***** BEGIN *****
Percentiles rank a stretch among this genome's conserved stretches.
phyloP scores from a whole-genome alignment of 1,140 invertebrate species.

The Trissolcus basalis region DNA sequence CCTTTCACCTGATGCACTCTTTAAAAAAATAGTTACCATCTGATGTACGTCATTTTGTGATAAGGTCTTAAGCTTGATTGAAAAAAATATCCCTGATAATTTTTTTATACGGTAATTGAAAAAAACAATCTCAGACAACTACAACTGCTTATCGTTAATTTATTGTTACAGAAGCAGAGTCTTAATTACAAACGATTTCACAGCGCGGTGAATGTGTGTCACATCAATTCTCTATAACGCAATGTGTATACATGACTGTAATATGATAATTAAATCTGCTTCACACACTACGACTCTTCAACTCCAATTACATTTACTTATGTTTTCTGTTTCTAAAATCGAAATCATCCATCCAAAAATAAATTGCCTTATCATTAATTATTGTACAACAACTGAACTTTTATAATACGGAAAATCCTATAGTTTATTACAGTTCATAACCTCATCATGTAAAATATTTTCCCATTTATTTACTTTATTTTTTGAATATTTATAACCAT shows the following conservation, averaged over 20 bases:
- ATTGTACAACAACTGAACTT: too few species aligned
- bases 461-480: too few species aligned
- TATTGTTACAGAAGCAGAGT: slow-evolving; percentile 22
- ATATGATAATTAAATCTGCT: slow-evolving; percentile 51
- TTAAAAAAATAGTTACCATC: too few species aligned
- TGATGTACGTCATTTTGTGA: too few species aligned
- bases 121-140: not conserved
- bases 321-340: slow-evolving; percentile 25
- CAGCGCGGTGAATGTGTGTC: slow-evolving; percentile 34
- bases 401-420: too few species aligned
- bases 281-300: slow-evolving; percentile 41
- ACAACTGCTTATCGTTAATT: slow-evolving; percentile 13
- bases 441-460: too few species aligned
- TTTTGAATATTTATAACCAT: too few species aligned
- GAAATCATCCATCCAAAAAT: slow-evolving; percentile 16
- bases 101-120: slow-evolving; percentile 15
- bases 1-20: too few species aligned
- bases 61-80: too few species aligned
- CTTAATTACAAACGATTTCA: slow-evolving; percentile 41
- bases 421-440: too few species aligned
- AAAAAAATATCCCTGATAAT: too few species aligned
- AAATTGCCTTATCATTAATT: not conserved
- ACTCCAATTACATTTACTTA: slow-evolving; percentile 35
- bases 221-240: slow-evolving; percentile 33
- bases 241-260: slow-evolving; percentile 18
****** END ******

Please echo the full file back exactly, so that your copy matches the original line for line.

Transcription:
Percentiles rank a stretch among this genome's conserved stretches.
phyloP scores from a whole-genome alignment of 1,140 invertebrate species.

The Trissolcus basalis region DNA sequence CCTTTCACCTGATGCACTCTTTAAAAAAATAGTTACCATCTGATGTACGTCATTTTGTGATAAGGTCTTAAGCTTGATTGAAAAAAATATCCCTGATAATTTTTTTATACGGTAATTGAAAAAAACAATCTCAGACAACTACAACTGCTTATCGTTAATTTATTGTTACAGAAGCAGAGTCTTAATTACAAACGATTTCACAGCGCGGTGAATGTGTGTCACATCAATTCTCTATAACGCAATGTGTATACATGACTGTAATATGATAATTAAATCTGCTTCACACACTACGACTCTTCAACTCCAATTACATTTACTTATGTTTTCTGTTTCTAAAATCGAAATCATCCATCCAAAAATAAATTGCCTTATCATTAATTATTGTACAACAACTGAACTTTTATAATACGGAAAATCCTATAGTTTATTACAGTTCATAACCTCATCATGTAAAATATTTTCCCATTTATTTACTTTATTTTTTGAATATTTATAACCAT shows the following conservation, averaged over 20 bases:
- ATTGTACAACAACTGAACTT: too few species aligned
- bases 461-480: too few species aligned
- TATTGTTACAGAAGCAGAGT: slow-evolving; percentile 22
- ATATGATAATTAAATCTGCT: slow-evolving; percentile 51
- TTAAAAAAATAGTTACCATC: too few species aligned
- TGATGTACGTCATTTTGTGA: too few species aligned
- bases 121-140: not conserved
- bases 321-340: slow-evolving; percentile 25
- CAGCGCGGTGAATGTGTGTC: slow-evolving; percentile 34
- bases 401-420: too few species aligned
- bases 281-300: slow-evolving; percentile 41
- ACAACTGCTTATCGTTAATT: slow-evolving; percentile 13
- bases 441-460: too few species aligned
- TTTTGAATATTTATAACCAT: too few species aligned
- GAAATCATCCATCCAAAAAT: slow-evolving; percentile 16
- bases 101-120: slow-evolving; percentile 15
- bases 1-20: too few species aligned
- bases 61-80: too few species aligned
- CTTAATTACAAACGATTTCA: slow-evolving; percentile 41
- bases 421-440: too few species aligned
- AAAAAAATATCCCTGATAAT: too few species aligned
- AAATTGCCTTATCATTAATT: not conserved
- ACTCCAATTACATTTACTTA: slow-evolving; percentile 35
- bases 221-240: slow-evolving; percentile 33
- bases 241-260: slow-evolving; percentile 18